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[FILM] Zhang Yimou: Art in Action

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  • chiayuan25
    Zhang Yimou: Art in Action Source: Edward Douglas December 1, 2004 Before Hero topped the box office this past summer, few Americans knew the name Zhang Yimou,
    Message 1 of 1 , Dec 2, 2004
      Zhang Yimou: Art in Action
      Source: Edward Douglas December 1, 2004

      Before Hero topped the box office this past summer, few Americans
      knew the name Zhang Yimou, let alone seen any of his films. That
      said, the 53-year-old director had already found himself an extensive
      art house crowd and received Oscar nominations for many of his
      previous films over the last 17 years.

      What made Hero so significantly different was that it was an action
      film set in ancient China starring two of the country's top martial
      artists, Jet Li and Donnie Yen, but it also was a love story between
      Maggie Cheung and Tony Leung, the stars of Wong Kar Wai's own
      American breakout In the Mood for Love. Hero received an Oscar
      nomination in early 2003, but it then wasn't released for over a year
      and a half. Although he wasn't sure why it took that long for Miramax
      to release his 2002 film, Zhang chose to leave that side of the
      business decisions to them and began work on his next film. In this
      case, it paid off. After topping the box office in August with an $18
      million opening weekend, almost double what his previous movies had
      made in American theatres combined, Hero grossed over $50 million.

      Less than four months later, his next film, House of Flying Daggers,
      is about to be released stateside, and Zhang thinks that the success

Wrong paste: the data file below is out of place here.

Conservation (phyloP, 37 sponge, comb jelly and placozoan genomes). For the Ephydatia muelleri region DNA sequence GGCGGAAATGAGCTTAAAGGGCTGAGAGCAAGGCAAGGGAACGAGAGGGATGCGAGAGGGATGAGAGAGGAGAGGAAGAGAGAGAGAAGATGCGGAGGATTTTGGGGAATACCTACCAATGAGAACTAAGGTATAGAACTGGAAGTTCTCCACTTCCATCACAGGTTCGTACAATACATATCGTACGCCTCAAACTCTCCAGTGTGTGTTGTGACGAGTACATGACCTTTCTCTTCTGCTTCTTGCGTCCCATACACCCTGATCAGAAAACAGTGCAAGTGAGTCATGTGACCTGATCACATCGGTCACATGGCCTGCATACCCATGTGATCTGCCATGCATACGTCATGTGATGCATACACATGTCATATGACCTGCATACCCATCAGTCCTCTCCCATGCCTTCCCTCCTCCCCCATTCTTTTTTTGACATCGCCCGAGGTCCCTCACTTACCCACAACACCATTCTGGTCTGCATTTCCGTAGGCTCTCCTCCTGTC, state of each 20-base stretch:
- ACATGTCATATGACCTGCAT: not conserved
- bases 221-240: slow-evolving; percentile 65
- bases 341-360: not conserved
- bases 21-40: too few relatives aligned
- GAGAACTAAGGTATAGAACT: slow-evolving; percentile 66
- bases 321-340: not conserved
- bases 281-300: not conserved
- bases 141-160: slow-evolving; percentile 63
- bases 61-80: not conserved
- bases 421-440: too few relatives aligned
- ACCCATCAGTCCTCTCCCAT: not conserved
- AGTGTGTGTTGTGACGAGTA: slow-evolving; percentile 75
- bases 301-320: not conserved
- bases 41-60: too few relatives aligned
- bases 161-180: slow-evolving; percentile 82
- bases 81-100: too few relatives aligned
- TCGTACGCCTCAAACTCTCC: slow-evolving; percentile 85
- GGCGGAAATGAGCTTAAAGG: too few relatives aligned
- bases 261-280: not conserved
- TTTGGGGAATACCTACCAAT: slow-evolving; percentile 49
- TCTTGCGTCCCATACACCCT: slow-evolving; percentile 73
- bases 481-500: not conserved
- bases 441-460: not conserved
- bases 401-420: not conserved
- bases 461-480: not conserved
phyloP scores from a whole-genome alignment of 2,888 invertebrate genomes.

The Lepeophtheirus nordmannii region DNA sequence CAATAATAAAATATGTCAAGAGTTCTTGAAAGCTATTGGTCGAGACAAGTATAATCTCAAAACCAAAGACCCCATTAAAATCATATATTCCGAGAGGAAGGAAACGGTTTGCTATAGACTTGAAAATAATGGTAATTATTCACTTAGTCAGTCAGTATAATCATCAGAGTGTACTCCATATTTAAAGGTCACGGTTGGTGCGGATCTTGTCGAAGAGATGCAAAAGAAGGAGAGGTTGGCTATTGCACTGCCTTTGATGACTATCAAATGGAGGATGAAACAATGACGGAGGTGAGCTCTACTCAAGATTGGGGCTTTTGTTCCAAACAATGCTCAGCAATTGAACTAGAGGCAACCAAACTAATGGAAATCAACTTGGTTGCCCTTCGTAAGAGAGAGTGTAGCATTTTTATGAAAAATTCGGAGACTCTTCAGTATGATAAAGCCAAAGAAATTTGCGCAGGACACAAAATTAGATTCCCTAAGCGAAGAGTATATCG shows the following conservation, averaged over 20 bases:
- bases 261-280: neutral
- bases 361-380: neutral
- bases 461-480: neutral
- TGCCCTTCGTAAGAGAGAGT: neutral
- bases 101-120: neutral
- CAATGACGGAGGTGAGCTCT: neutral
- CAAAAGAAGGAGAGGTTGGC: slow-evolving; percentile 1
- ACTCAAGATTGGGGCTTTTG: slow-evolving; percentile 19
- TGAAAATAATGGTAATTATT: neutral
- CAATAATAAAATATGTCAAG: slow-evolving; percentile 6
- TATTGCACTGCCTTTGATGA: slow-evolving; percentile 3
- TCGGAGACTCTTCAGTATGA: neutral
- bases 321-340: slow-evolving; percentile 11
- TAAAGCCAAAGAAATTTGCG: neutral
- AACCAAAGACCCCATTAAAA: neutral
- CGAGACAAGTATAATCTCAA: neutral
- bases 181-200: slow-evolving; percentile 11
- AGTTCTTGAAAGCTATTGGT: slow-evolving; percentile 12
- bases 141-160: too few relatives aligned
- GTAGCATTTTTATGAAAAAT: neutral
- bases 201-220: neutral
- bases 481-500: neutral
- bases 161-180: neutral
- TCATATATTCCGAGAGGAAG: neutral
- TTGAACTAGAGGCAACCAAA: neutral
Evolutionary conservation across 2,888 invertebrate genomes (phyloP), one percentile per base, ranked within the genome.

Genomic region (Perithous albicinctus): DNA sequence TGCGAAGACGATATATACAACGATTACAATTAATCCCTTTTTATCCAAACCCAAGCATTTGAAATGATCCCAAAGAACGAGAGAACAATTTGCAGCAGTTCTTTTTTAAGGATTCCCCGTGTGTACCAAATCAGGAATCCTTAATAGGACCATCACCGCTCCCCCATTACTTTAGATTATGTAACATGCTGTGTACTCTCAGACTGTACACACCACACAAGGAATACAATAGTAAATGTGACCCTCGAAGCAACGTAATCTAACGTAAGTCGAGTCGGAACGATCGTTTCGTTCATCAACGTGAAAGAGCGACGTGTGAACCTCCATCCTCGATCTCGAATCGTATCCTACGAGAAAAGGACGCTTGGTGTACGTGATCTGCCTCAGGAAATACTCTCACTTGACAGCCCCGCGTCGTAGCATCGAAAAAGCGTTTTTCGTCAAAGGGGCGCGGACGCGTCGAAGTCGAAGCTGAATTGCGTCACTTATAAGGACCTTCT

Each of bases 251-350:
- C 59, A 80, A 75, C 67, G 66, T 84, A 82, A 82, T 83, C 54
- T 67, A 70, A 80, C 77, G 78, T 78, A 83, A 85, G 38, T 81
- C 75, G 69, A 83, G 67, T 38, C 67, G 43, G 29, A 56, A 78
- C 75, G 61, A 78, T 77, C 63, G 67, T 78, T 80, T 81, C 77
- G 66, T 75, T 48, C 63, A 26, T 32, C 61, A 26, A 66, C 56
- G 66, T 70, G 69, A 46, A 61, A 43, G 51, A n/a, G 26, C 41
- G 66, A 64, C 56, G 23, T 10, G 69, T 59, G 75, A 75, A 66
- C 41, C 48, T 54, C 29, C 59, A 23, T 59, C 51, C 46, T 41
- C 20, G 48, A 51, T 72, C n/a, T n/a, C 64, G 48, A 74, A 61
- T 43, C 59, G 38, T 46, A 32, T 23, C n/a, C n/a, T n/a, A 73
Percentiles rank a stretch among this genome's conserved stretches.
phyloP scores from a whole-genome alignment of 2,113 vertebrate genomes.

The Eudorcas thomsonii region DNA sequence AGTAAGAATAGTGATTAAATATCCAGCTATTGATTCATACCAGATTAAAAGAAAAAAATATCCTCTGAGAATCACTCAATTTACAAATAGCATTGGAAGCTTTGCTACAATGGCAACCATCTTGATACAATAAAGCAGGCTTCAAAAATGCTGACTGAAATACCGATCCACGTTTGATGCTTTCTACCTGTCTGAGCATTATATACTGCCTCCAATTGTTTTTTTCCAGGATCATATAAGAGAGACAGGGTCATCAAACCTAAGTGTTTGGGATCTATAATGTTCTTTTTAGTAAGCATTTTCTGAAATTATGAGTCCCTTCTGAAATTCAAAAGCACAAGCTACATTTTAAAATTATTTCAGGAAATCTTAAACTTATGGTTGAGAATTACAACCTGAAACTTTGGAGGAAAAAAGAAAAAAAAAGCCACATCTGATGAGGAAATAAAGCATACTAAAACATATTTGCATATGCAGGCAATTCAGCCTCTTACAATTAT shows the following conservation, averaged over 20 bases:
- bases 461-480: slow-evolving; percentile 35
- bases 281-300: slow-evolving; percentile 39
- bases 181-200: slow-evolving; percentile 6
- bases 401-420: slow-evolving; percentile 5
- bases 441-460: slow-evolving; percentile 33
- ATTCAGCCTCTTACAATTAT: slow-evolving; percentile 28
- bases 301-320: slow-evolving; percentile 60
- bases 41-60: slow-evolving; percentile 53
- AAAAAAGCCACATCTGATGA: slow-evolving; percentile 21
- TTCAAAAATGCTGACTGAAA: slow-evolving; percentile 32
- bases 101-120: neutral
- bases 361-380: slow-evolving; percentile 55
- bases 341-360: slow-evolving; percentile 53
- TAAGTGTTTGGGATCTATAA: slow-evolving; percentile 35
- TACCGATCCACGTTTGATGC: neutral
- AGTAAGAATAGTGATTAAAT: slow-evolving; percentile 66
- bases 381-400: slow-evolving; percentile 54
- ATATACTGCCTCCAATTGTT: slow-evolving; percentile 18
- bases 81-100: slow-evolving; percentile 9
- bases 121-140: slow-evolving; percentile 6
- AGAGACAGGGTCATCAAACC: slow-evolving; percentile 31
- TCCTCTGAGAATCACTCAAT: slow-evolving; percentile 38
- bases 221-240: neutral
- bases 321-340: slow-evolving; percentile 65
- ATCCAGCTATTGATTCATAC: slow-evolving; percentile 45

of Hero will make it easier for him to find an American audience. "I
      was very surprised, since I never imagined [Hero] would do so well at
      the box office," the director told us while in town premiering the
      film at the New York Film Festival. "I think a lot of that has to do
      with Ang Lee's 'Crouching Tiger, Hidden Dragon' and the opportunities
      that film opened up for new genres to get into the American film
      market."

      Since he's once again working in the martial arts genre, many will
      think that the director has a fondness for it or found something
      lacking in previous offerings. "I was never a huge fan of martial
      arts films," he confided. "Over the course of my whole life I've seen
      maybe fifteen of them, but I've read extensively in the genre of
      martial arts fiction, and that's from where most of my inspiration
      came. What's different about Chinese martial arts film and similar
      genres in other cultures is that it's a genre of the imagination. For
      instance, the samurai in Japan or the cowboys in the West are both
      based on actual historical figures that existed. In China, there
      weren't really people like this, at least not flying through the
      trees in the way that they are imagined in these movies. It's
      something that's rooted in the imagination and fantasy and dreams,
      and that was the world that I was trying to project into, rather than
      basing them on the existing body of martial arts films."

      "The film itself is a betrayal of traditional martial arts films,
      because a lot of the martial arts tradition is based on a code of
      conduct," he continued. "They have their rules of the game and all
      the fighting and revenge has to be in accordance with it. However
      here, we have a girl that betrays her code of ethics for love,
      pointing to a larger rebelliousness and an individualistic freedom.
      In the West, when you're watching this, you might not think of it as
      anything unique or special. In China, it's actually something very
      different from other martial arts, films because these are values
      that aren't usually espoused in the genre."

      The action in House of Flying Daggers is a lot more violent and
      realistic than the stylish fantasy-based action in Hero. Zhang
      explained why he chose to go in this direction. "The screenplays for
      both 'Hero' and 'House of Flying Daggers' were generated almost
      simultaneously. In 'Hero', there's a stronger attachment or interest
      to form, which is very abstract and influenced by Chinese painting.
      There's an esthetic beauty that's incorporated that is much more
      visible. We tried to root 'House of Flying Daggers' more in reality
      and make it more humanistic in dealing with love and people. It's a
      very different approach. Besides there being blood, you'll notice
      that in 'Hero', somebody can fight off hundreds of arrows and in the
      end, they're not even breathing hard. After each fight in 'House of